The demands of caregiving: why child care and elder care are so different

July 13, 2017

Child care and elder careFamilies near and far are providing a variety of caregiving tasks, including bill paying, medication management, and personal care. With an unprecedented number of older adults requiring informal caregiver support, families across the nation are struggling to meet these demands, while tending to multiple competing responsibilities at home and in the workplace. There are nearly 40 million family caregivers in the US today, yet family caregiving remains hidden.

Unlike child care, which is often shared and even celebrated in our society, elder care is often shouldered by few and rarely discussed with others.

The demands of child care are not to be underestimated. However parents benefit from a wealth of support that is unparalleled in family caregiving.

Seasoned mothers are happy to impart wisdom on new moms. Parents gather at school pick up and informally support one another. Friends are eager to babysit, and employers are often forgiving when a parent needs to take time off time to care for a sick child. The demands of care typically get easier as the child ages, and many families plan the number of children and age separation between siblings, allowing for greater control over the caregiving demands.

On the other hand, family caregivers supporting an older loved one have a very different experience.

Most family caregivers don’t have a nine month preparation time for their new role. Friends and family do not throw a party and shower the new caregiver with gifts. Friends are often uncomfortable to offer respite. There are no implicit rules on roles, or clear-cut timing for when to assist in a greater capacity or when to call upon paid help. Many families find themselves caring for multiple family members at once and over a period of many years, with the demands of caregiving increasing over time. Other families disagree on the best way to support their loved one, eroding relationships over time. In many ways, family caregivers are forced to “wing it,” in a time when they need the greatest support.

The good news is that there is help for family caregivers.

Caregiver support groups are aplenty and provide helpful advice, validation, and connection to resources. There are senior service providers through the DC Office on Aging that provide free information and referral and offer ongoing guidance and support. Family leave laws have been instituted to help protect working family members who need to care for an elder.

These formal services and laws are helpful, but family caregivers can also support one another by simply talking about their situation. Conversations about caregiving help to normalize the role that is so common in our society. The isolation that often accompanies family caregiving is unhealthy and unnecessary.

It’s OK to ask for, and accept, help. Today’s family caregivers can be the voice for future caregivers.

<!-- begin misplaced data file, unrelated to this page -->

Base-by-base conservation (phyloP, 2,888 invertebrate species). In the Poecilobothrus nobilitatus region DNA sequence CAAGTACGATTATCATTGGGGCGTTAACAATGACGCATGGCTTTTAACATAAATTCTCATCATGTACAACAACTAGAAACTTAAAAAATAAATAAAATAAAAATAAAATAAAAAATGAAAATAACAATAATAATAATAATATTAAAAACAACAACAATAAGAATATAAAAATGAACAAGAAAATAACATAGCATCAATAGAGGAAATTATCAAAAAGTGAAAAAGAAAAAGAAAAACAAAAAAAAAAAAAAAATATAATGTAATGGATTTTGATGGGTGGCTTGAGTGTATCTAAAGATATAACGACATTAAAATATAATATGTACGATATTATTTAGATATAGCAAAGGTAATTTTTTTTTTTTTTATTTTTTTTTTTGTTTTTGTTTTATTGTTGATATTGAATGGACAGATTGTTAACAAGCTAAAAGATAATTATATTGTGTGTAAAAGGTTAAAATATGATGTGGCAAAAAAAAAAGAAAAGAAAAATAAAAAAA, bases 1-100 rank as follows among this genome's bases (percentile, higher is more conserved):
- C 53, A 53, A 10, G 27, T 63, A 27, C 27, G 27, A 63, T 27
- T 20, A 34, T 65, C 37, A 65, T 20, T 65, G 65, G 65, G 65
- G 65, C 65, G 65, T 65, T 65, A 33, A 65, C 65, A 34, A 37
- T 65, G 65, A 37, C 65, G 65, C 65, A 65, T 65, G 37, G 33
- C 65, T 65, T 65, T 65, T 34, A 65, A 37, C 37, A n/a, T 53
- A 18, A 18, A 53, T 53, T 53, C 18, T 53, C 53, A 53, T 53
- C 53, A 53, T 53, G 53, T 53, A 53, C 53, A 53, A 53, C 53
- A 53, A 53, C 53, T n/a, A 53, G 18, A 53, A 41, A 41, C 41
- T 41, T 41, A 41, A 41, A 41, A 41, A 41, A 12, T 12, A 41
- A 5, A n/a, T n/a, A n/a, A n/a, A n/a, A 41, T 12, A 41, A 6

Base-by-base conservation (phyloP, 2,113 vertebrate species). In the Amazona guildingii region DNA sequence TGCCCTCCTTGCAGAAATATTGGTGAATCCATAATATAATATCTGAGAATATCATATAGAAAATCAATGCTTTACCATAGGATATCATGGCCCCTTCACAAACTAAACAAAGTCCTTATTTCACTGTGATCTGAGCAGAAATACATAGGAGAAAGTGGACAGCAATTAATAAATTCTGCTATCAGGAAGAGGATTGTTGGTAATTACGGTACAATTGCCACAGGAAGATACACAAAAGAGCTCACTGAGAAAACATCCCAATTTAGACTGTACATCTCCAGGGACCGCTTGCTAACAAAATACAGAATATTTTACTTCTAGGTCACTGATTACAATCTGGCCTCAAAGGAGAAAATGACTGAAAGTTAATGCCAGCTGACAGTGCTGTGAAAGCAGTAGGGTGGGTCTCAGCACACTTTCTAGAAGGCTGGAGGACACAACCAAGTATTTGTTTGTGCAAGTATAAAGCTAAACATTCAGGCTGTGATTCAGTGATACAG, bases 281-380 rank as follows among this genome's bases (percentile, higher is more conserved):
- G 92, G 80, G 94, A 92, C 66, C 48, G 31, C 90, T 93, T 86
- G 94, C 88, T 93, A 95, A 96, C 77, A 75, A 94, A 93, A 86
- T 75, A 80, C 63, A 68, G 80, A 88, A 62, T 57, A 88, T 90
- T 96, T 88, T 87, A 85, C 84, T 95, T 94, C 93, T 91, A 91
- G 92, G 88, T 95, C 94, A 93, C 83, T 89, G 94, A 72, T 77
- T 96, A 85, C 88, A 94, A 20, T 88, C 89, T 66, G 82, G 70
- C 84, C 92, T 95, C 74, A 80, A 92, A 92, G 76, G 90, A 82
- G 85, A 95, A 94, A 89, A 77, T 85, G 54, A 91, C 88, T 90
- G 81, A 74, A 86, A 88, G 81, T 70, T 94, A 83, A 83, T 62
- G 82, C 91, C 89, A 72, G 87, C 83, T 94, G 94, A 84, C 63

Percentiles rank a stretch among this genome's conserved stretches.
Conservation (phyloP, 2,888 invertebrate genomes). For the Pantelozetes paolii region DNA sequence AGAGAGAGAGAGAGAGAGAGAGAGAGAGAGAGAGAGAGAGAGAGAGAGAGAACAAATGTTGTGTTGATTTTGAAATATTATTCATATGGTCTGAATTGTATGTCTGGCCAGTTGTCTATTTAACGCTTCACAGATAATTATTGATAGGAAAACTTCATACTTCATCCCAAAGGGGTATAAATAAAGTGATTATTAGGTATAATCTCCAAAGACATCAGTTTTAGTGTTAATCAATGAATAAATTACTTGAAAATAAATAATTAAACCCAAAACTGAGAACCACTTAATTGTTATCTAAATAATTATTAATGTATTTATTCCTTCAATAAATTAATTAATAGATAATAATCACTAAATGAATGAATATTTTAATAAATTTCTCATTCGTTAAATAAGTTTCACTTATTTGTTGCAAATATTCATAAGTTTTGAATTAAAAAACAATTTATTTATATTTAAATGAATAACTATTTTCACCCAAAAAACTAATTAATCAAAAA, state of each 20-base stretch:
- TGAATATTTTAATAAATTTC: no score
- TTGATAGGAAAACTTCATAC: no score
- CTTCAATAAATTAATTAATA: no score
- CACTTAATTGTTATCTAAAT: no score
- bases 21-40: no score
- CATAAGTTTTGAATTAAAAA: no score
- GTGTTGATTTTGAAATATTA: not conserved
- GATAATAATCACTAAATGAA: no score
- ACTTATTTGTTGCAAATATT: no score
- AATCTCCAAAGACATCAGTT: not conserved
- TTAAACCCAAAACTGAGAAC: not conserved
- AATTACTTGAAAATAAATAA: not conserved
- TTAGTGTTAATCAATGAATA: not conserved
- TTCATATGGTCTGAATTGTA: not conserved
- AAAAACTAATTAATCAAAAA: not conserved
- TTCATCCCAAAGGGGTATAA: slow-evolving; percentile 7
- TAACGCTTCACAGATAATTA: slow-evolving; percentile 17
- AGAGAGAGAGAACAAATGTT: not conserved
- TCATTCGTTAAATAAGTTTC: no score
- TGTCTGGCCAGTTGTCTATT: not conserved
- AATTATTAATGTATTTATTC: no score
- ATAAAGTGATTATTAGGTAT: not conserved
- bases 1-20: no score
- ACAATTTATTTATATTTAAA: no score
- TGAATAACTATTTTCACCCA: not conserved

What are other ways that child care and elder care differ? Share your thoughts in the comments!

By Stephanie Chong, LICSW
Stephanie Chong is the Executive Director of Northwest Neighbors Village.

6 thoughts on “The demands of caregiving: why child care and elder care are so different”

  1. Great analysis! To which I would add preparation, distance, and medical status.
    Elder care is often crisis driven. With child care, no matter how unprepared new parents may be, they have had more than a moment to ponder how they will handle it. They are not informed of an emergent need with a 2am phone call from the hospital, as is so often the case with elder care.
    Children are with the parents, not several states or a time zone away.
    Barring children with special needs or extenuating medical conditions, elder care comes with many more co-morbidities. It’s not simply care-giving, it’s medical management.
    And then there’s the issue of role-reversal, which does not come into play with children. Children may protest, but the parents decide. With parental protest and adult children, dialogue and resolution are more complex.

  2. Great post and comment – thank you Stephanie and Susan! There’s such a strong emotional (invisible!) component in caring for our aging parents vs. our own children. Our parents installed our buttons and are typically well practiced in exactly how to push them; not always willfully or with malice, but rather, out of habit. Our relationship with our children can simmer for years before it gets to that point. ( Mother/daughter relationships are notoriously complicated, and statistically, it’s the two of us left standing together in the end. Thank you both for your highlights!

  3. A good friend of mine called the other day to ask for my advice on elder care. A loved one that she is looking after is in need of it, and any help to make her research easier is appreciated. I will let her know that a caregiver is always readily available.

    1. Hi Alexandria,
      You might advise your friend to contact Iona’s Helpline, which is staffed by social workers Monday-Friday, 9am-5pm. They would be able to answer any questions or make referrals to local caregiving or aging-related resources. The number is (202) 895-9448 or you can email

  4. I find it informative that you explained how families would have to care for multiple senior relatives at once over a period of years and whose demands increase over time. To prevent this from happening in my own family, I would suggest hiring from a local in-home care service as soon as they turn 60. Doing this will ensure that their medications will be followed to the letter while being able to have more time and energy to take care of their own families.

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